You can continue with your original asset allocation. That is you don’t need to underweight or overweight equities. For a 50% equity allocation, simply stick to 50% and don’t make it 40% or 60%.
Quick Test 2:
Assuming the market falls from here for some reason, would you be willing to tolerate a temporary decline of say 20%* in your equity portfolio in the next six months?
For example, let us assume you have a Rs 50 lakh portfolio split equally between Equity (Rs 25 lakhs) and Debt (Rs 25 lakhs). 20% of the Equity value of Rs 25 lakhs, works out to be Rs 5 lakhs.
Would you be willing to tolerate ~Rs 5 lakhs temporary decline in your overall portfolio value in the next 6 months?
If yes, then your current equity allocation is right for you and you can continue with it.
If no and you are willing to tolerate declines but to a much smaller extent, then you need to immediately revisit your equity allocation and gradually bring it down.
Remember that if you reduce your equity allocation you also need to be ok with lower returns over the long term. It’s a simple trade-off. More the near term pain you can take more the long term gain. There is no right or wrong allocation. The ideal allocation is a portfolio designed to let you sleep in peace.
*While there is no hard and fast rule that markets should not decline more than 20%, going by the march decline which is around 25% lower from current levels and assuming slightly higher levels (given the surplus global liquidity), 20% can be a reasonable worst-case scenario to work with.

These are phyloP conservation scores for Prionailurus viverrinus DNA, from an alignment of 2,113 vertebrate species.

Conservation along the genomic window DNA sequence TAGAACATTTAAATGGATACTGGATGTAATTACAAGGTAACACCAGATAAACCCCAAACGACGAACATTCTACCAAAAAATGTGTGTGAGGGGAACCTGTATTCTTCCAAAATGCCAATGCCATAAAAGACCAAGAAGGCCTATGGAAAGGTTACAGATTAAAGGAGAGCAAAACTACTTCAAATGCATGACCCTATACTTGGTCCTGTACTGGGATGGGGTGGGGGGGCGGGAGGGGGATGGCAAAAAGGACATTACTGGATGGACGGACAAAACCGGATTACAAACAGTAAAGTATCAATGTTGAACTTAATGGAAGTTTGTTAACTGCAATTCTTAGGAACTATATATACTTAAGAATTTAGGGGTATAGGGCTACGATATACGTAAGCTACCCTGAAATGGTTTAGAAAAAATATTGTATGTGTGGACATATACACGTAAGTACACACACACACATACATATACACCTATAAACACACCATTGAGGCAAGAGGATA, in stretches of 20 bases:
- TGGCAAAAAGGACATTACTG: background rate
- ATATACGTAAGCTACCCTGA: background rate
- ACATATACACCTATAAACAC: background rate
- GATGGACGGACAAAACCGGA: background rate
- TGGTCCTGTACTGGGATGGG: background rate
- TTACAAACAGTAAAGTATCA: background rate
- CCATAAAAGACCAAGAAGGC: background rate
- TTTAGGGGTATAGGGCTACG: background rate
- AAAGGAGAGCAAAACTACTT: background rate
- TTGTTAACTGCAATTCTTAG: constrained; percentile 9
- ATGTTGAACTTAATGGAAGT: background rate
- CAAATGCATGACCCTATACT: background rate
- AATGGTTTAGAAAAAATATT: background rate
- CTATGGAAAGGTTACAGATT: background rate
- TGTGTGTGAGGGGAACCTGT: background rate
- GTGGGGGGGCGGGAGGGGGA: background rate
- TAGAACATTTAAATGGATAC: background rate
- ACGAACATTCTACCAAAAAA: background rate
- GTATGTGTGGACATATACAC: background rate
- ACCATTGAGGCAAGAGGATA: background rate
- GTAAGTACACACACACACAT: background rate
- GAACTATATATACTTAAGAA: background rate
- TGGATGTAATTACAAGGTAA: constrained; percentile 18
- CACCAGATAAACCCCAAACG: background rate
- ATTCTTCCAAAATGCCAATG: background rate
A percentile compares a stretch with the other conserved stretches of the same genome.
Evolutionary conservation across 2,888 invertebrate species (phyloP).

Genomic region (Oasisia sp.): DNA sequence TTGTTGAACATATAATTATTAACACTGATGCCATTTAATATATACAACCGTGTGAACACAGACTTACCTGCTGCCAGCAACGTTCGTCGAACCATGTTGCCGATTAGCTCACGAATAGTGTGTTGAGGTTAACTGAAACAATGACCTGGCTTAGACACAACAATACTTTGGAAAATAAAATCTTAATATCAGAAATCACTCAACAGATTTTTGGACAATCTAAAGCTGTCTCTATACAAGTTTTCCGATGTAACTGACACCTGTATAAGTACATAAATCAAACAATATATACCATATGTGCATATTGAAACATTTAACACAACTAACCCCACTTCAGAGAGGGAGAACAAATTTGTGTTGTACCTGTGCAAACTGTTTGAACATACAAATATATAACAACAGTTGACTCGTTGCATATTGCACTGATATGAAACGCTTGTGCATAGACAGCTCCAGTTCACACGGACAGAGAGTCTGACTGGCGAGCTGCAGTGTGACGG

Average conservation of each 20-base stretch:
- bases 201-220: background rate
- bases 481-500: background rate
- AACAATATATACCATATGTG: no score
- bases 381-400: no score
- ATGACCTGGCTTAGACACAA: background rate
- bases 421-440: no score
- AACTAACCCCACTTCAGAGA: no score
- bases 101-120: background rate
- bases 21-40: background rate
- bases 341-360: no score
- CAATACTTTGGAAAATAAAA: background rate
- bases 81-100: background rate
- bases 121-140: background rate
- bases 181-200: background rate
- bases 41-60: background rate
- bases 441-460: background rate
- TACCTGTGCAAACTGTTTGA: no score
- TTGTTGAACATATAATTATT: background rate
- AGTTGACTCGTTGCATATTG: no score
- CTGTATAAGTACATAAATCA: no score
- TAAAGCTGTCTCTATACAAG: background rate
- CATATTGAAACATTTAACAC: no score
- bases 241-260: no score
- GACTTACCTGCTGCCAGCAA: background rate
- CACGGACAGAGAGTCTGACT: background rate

Decision 3: Prepare & Plan for different outcomes
Now that we are done with the short term and have revisited our asset allocation to match our real risk profile, this leaves us with preparing for different market outcomes.
1. WHAT-IF-THINGS-GO-WRONG plan?
While we have no idea what the markets will do over the short term, we always want to be prepared to make use of the opportunity if the market falls.
So a clearly defined plan helps us execute it during a fall without panicking.
Here is how the plan* looks:
If Sensex Falls to 32,000 – Deploy 30% of the money into equities
If Sensex Falls to 30,000 – Deploy 40% of the money into equities
If Sensex Falls to 28,000 – Deploy 30% of the money into equities
*This is a rough plan and can be adapted to individual needs
For eg: In the Rs 50 lakh portfolio that is equally split 50% into equities (Rs 25 lakhs) and 50% in debt (Rs 25 lakhs) let us see how this works.
Assume you have earmarked 10 lakhs of debt portion to make use of market falls –
If Sensex Falls to 32,000 – Deploy 3 lakhs into equities
If Sensex Falls to 30,000 – Deploy 4 lakhs into equities
If Sensex Falls to 28,000 – Deploy 3 lakhs into equities
2. WHAT-IF-THE-RALLY-CONTINUES Plan?
This is a good thing as our equity allocation will continue to do well. In this case, we will continue to monitor the equity markets for valuations and earnings growth. If at some point in time valuations become extreme (indicated via MCAP/GDP, PB, PE, Earnings Yield vs 10Y GSec) we might look at reducing equity allocations. At the current juncture, we continue to maintain a neutral view and recommend sticking to your original asset allocation.